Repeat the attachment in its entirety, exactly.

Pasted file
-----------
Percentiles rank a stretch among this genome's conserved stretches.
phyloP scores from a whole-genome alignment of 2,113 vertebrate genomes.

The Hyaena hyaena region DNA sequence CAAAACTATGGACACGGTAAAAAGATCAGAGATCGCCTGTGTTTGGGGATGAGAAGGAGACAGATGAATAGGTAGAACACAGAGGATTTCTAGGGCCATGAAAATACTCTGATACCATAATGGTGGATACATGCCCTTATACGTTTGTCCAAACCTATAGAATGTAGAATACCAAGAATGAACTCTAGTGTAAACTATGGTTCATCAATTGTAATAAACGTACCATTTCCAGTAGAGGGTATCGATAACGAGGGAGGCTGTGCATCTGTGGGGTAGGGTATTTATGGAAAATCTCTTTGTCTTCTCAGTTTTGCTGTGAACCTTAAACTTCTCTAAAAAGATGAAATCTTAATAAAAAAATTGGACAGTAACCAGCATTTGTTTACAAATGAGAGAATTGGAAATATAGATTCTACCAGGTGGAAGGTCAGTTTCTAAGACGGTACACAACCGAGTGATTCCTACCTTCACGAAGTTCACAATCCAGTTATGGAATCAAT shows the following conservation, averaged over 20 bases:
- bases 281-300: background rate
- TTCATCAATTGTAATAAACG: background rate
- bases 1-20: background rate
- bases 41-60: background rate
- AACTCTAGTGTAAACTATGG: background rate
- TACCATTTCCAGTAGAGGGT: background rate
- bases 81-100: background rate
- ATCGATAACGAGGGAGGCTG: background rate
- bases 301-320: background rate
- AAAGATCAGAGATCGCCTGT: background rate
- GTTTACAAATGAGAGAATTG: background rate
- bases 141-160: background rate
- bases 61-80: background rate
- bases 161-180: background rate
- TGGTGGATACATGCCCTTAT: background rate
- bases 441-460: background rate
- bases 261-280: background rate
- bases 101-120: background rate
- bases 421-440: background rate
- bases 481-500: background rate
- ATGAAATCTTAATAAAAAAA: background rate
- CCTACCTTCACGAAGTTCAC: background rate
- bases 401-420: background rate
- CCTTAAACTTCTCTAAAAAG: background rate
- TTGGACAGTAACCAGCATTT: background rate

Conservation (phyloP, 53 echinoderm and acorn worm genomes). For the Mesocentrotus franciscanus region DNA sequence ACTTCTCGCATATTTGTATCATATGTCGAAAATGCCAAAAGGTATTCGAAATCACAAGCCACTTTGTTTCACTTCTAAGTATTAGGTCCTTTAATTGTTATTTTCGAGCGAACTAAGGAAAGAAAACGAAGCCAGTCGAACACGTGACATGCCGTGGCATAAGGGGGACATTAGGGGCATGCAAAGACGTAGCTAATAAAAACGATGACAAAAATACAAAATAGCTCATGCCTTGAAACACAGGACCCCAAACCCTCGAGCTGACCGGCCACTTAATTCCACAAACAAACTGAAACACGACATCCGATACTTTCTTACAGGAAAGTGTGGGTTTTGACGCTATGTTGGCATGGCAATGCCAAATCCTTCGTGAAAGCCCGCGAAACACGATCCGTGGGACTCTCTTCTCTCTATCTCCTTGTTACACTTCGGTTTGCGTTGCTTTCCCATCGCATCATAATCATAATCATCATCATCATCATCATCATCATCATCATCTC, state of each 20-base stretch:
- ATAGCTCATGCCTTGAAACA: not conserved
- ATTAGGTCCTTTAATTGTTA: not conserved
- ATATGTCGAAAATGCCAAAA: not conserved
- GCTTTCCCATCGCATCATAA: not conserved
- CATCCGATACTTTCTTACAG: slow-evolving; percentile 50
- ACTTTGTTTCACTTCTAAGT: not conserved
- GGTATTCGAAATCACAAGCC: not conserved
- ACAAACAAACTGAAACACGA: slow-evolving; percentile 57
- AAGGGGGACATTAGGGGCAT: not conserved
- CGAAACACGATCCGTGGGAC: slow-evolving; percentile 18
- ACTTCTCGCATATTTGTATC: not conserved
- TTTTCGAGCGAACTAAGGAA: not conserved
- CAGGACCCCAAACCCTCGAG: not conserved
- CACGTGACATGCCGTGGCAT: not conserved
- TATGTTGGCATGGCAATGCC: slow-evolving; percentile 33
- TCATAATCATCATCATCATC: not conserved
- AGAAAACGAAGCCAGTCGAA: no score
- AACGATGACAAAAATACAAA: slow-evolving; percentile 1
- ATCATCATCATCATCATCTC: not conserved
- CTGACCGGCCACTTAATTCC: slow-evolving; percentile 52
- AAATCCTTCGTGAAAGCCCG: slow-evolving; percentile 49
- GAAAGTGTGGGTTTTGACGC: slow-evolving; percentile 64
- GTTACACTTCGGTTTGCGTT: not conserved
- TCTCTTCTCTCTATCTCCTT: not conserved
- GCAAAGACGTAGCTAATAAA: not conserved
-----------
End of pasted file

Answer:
Percentiles rank a stretch among this genome's conserved stretches.
phyloP scores from a whole-genome alignment of 2,113 vertebrate genomes.

The Hyaena hyaena region DNA sequence CAAAACTATGGACACGGTAAAAAGATCAGAGATCGCCTGTGTTTGGGGATGAGAAGGAGACAGATGAATAGGTAGAACACAGAGGATTTCTAGGGCCATGAAAATACTCTGATACCATAATGGTGGATACATGCCCTTATACGTTTGTCCAAACCTATAGAATGTAGAATACCAAGAATGAACTCTAGTGTAAACTATGGTTCATCAATTGTAATAAACGTACCATTTCCAGTAGAGGGTATCGATAACGAGGGAGGCTGTGCATCTGTGGGGTAGGGTATTTATGGAAAATCTCTTTGTCTTCTCAGTTTTGCTGTGAACCTTAAACTTCTCTAAAAAGATGAAATCTTAATAAAAAAATTGGACAGTAACCAGCATTTGTTTACAAATGAGAGAATTGGAAATATAGATTCTACCAGGTGGAAGGTCAGTTTCTAAGACGGTACACAACCGAGTGATTCCTACCTTCACGAAGTTCACAATCCAGTTATGGAATCAAT shows the following conservation, averaged over 20 bases:
- bases 281-300: background rate
- TTCATCAATTGTAATAAACG: background rate
- bases 1-20: background rate
- bases 41-60: background rate
- AACTCTAGTGTAAACTATGG: background rate
- TACCATTTCCAGTAGAGGGT: background rate
- bases 81-100: background rate
- ATCGATAACGAGGGAGGCTG: background rate
- bases 301-320: background rate
- AAAGATCAGAGATCGCCTGT: background rate
- GTTTACAAATGAGAGAATTG: background rate
- bases 141-160: background rate
- bases 61-80: background rate
- bases 161-180: background rate
- TGGTGGATACATGCCCTTAT: background rate
- bases 441-460: background rate
- bases 261-280: background rate
- bases 101-120: background rate
- bases 421-440: background rate
- bases 481-500: background rate
- ATGAAATCTTAATAAAAAAA: background rate
- CCTACCTTCACGAAGTTCAC: background rate
- bases 401-420: background rate
- CCTTAAACTTCTCTAAAAAG: background rate
- TTGGACAGTAACCAGCATTT: background rate

Conservation (phyloP, 53 echinoderm and acorn worm genomes). For the Mesocentrotus franciscanus region DNA sequence ACTTCTCGCATATTTGTATCATATGTCGAAAATGCCAAAAGGTATTCGAAATCACAAGCCACTTTGTTTCACTTCTAAGTATTAGGTCCTTTAATTGTTATTTTCGAGCGAACTAAGGAAAGAAAACGAAGCCAGTCGAACACGTGACATGCCGTGGCATAAGGGGGACATTAGGGGCATGCAAAGACGTAGCTAATAAAAACGATGACAAAAATACAAAATAGCTCATGCCTTGAAACACAGGACCCCAAACCCTCGAGCTGACCGGCCACTTAATTCCACAAACAAACTGAAACACGACATCCGATACTTTCTTACAGGAAAGTGTGGGTTTTGACGCTATGTTGGCATGGCAATGCCAAATCCTTCGTGAAAGCCCGCGAAACACGATCCGTGGGACTCTCTTCTCTCTATCTCCTTGTTACACTTCGGTTTGCGTTGCTTTCCCATCGCATCATAATCATAATCATCATCATCATCATCATCATCATCATCATCTC, state of each 20-base stretch:
- ATAGCTCATGCCTTGAAACA: not conserved
- ATTAGGTCCTTTAATTGTTA: not conserved
- ATATGTCGAAAATGCCAAAA: not conserved
- GCTTTCCCATCGCATCATAA: not conserved
- CATCCGATACTTTCTTACAG: slow-evolving; percentile 50
- ACTTTGTTTCACTTCTAAGT: not conserved
- GGTATTCGAAATCACAAGCC: not conserved
- ACAAACAAACTGAAACACGA: slow-evolving; percentile 57
- AAGGGGGACATTAGGGGCAT: not conserved
- CGAAACACGATCCGTGGGAC: slow-evolving; percentile 18
- ACTTCTCGCATATTTGTATC: not conserved
- TTTTCGAGCGAACTAAGGAA: not conserved
- CAGGACCCCAAACCCTCGAG: not conserved
- CACGTGACATGCCGTGGCAT: not conserved
- TATGTTGGCATGGCAATGCC: slow-evolving; percentile 33
- TCATAATCATCATCATCATC: not conserved
- AGAAAACGAAGCCAGTCGAA: no score
- AACGATGACAAAAATACAAA: slow-evolving; percentile 1
- ATCATCATCATCATCATCTC: not conserved
- CTGACCGGCCACTTAATTCC: slow-evolving; percentile 52
- AAATCCTTCGTGAAAGCCCG: slow-evolving; percentile 49
- GAAAGTGTGGGTTTTGACGC: slow-evolving; percentile 64
- GTTACACTTCGGTTTGCGTT: not conserved
- TCTCTTCTCTCTATCTCCTT: not conserved
- GCAAAGACGTAGCTAATAAA: not conserved